• Movement: Untoward movement during ophthalmic surgery can result in unfavorable ultimate visual outcome. General anesthesia is often an inappropriate alternative for the patient with a cough as there is an increased risk of laryngospasm, bronchospasm, and bucking/straining during emergence (and subsequent increases in intraocular pressure).

  • Oculocardiac reflex: The oculocardiac reflex is an abrupt bradydysrhythmic or asystolic response to orbit or globe manipulation. It is more commonly encountered during light planes of general anesthesia, and with hypoxia or hypercarbia. Assure adequate depth of anesthesia as well as oxygenation and ventilation. Administration of anticholinergics preoperatively in order to prevent the oculocardiac reflex is a dubious strategy with variable effectiveness. Tachycardia secondary to anticholinergics may precipitate cardiac ischemia and thus have greater adverse consequences than a transiently induced bradydysrhythmia. Treatment of the oculocardiac reflex entails cessation of the causative stimulus and stopping further surgical manipulation until restoration of adequate rate and rhythm. This reflex tends to wane in response to repeated elicitations. If not, or in the face of asystole, consider administration of anticholinergic agents.

  • Supplementation with a regional anesthetic: Intraoperative injection of local anesthetics diminishes the need for deeper planes of anesthesia and provides effective postoperative pain management.

  • Consider endotracheal tube extubation under deep plane of general anesthesia in order to avoid emergence hypertension, coughing, or bucking that may precipitously raise intraocular pressure. Consider administering intravenous lidocaine (1mg/kg) or a small dose of remifentanil or propofol prior to extubation.

c. Monitored anesthesia care

Monitored anesthesia care includes administration of anxiolytics, sedative-hypnotics, analgesics, and other anesthetic agents; monitoring and support of vital functions; as well as diagnosis and management ofany medical issues during the surgical procedure. It also includes provision of psychological support and assurance of physical comfort.

Airway/ventilation: Patient airway status may become compromised due to regional anesthesia (Brainstem anesthesia, intravascular injection of local anesthetics) or sedation. See discussion above for differential diagnosis. Airway obstruction, hypoventilation, and hypercarbia may predispose towards abrupt patient movement.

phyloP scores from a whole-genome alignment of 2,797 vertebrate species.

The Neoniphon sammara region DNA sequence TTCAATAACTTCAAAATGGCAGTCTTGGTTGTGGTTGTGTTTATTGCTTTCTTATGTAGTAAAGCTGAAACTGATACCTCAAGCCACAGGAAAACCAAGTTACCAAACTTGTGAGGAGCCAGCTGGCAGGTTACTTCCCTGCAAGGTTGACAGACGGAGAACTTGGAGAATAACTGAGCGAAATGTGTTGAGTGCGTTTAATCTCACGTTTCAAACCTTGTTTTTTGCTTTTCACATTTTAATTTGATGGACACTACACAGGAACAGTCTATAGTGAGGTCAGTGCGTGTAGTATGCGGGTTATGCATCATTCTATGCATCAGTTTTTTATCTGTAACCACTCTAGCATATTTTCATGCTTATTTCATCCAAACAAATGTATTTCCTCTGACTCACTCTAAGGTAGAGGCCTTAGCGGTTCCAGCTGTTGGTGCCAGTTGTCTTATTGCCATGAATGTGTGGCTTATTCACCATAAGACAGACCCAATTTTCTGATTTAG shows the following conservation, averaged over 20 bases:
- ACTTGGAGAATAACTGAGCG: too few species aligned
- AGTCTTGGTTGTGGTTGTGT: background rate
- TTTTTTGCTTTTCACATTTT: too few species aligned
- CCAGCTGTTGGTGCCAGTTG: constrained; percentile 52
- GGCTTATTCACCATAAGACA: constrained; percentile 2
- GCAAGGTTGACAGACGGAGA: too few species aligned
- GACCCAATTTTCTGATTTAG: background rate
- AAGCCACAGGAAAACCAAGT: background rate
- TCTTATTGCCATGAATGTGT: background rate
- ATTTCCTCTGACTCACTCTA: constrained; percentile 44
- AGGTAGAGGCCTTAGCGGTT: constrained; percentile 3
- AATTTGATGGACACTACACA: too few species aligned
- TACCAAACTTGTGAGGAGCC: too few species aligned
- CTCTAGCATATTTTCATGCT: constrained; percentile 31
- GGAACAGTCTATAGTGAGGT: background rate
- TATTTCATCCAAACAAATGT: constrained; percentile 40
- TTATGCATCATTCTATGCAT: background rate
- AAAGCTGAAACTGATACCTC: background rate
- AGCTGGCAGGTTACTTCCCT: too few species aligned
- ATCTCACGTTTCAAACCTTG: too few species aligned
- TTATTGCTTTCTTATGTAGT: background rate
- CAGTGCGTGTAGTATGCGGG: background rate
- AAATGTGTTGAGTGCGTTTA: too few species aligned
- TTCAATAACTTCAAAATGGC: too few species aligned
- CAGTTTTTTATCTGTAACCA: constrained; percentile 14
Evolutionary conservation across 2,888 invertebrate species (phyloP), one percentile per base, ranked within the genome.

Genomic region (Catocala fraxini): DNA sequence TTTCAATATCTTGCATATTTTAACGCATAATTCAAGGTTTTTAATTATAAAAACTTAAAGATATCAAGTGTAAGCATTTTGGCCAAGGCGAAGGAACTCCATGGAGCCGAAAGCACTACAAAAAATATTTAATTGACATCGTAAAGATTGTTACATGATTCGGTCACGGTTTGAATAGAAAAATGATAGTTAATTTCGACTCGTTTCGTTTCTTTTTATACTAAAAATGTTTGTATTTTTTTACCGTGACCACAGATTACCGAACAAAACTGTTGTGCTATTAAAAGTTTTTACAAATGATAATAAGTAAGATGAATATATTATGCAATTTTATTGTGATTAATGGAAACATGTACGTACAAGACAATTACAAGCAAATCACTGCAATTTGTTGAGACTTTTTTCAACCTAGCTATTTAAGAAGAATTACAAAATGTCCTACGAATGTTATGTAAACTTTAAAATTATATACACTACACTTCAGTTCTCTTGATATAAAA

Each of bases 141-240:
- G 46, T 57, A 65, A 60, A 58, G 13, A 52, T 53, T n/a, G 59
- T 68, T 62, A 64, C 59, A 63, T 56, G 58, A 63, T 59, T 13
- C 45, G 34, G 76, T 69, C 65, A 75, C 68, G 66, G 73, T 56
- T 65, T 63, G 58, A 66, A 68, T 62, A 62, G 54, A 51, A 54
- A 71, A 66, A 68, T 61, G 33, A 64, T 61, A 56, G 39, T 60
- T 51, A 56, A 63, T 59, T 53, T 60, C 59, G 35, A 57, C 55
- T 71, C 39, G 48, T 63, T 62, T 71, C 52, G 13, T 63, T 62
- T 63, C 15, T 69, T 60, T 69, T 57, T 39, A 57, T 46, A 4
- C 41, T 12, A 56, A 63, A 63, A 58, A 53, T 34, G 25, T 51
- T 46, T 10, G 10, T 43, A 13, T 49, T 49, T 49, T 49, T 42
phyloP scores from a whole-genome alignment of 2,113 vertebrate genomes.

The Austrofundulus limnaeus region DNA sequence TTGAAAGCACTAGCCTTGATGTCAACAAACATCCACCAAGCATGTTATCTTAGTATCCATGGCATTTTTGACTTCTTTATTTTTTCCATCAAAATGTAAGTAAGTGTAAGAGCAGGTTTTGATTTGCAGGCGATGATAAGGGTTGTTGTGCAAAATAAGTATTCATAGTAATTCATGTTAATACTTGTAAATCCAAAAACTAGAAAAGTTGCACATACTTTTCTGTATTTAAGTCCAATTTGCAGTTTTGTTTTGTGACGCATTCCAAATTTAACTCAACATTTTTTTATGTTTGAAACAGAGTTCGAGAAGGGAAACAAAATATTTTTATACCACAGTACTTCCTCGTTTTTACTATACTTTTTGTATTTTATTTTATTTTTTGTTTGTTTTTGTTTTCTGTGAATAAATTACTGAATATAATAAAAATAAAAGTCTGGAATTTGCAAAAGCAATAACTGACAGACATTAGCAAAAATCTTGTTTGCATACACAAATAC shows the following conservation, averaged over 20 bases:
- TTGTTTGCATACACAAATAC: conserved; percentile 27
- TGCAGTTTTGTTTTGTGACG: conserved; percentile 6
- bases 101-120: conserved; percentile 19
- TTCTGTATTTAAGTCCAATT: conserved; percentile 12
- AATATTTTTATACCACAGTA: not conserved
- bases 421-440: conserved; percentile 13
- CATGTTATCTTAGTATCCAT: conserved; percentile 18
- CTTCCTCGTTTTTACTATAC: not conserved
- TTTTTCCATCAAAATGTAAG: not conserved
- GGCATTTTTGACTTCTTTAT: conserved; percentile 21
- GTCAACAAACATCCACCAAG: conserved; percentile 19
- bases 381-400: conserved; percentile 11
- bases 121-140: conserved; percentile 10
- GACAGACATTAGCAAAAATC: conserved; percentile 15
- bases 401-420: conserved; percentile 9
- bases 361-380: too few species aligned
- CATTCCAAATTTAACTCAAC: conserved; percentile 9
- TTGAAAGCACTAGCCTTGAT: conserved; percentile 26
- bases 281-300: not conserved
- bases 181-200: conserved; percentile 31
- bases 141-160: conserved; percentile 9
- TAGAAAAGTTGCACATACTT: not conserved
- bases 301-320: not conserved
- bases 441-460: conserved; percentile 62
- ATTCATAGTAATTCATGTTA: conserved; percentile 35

Movement: Untoward movement during ophthalmic block or surgery can result in unfavorable ultimate visual outcome. About 20% of MAC closed claims cases in the ASA database occurred with patients having eye surgery. The most common causes were attributed to block issues and/or perioperative patient movement. The preoperative evaluation should seek to determine if there is an increased potential for gross movement during cataract surgery. Factors that increase likelihood include cough, post nasal drip, obstructive sleep apnea, pathologic anxiety, severe claustrophobia, fluctuating levels of consciousness during surgery, rebreathing of carbon dioxide under closely occluded surgical drapes, and more. Elective eye surgery should be postponed until the patient is capable of remaining relatively motionless during the procedure. Patients should be made aware of the risks.

Awareness: Ideally, patients should remain sufficiently alert during surgery in order to retain the ability to remain relatively still. Light planes of sedation will likely promote intraoperative awareness and recall. Consider preoperative consultation with the patient to create appropriate expectations of the surgical experience.

Oculocardiac reflex: The oculocardiac reflex is an abrupt bradydysrhythmic or asystolic response to orbit or globe manipulation. It can occur during administration of a regional anesthetic or during surgery. Administration of anticholinergics preoperatively in order to prevent the oculocardiac reflex is a dubious strategy with variable effectiveness. Tachycardia secondary to anticholinergics may precipitate cardiac ischemia and thus have greater adverse consequences than a transiently induced bradydysrhythmia. Treatment of the oculocardiac reflex entails cessation of the causative stimulus and stopping further surgical manipulation until restoration of adequate rate and rhythm. This reflex tends to wane in response to repeated elicitations. If not, or in the face of asystole, consider administration of anticholinergic agents.

Malignant hypertension: Phenylephrine drops are commonly administered prior to cataract surgery in order to dilate the pupils, creating greater surgical access. Drops can be absorbed systemically via drainage through the puncta onto the nasal mucosa, producing a moderate spike in arterial blood pressure. Malignant hypertension, dysrhythmias, myocardial ischemia, and myocardial infarction have occurred following 10% phenylephrine drop administration. Profound hypotension can be induced if long-acting antihypertensives are given in response to hypertension induced by short-acting phenylephrine drops. The use of 2.5% phenylephrine rather than 10% as well as limited application of total volume are recommended.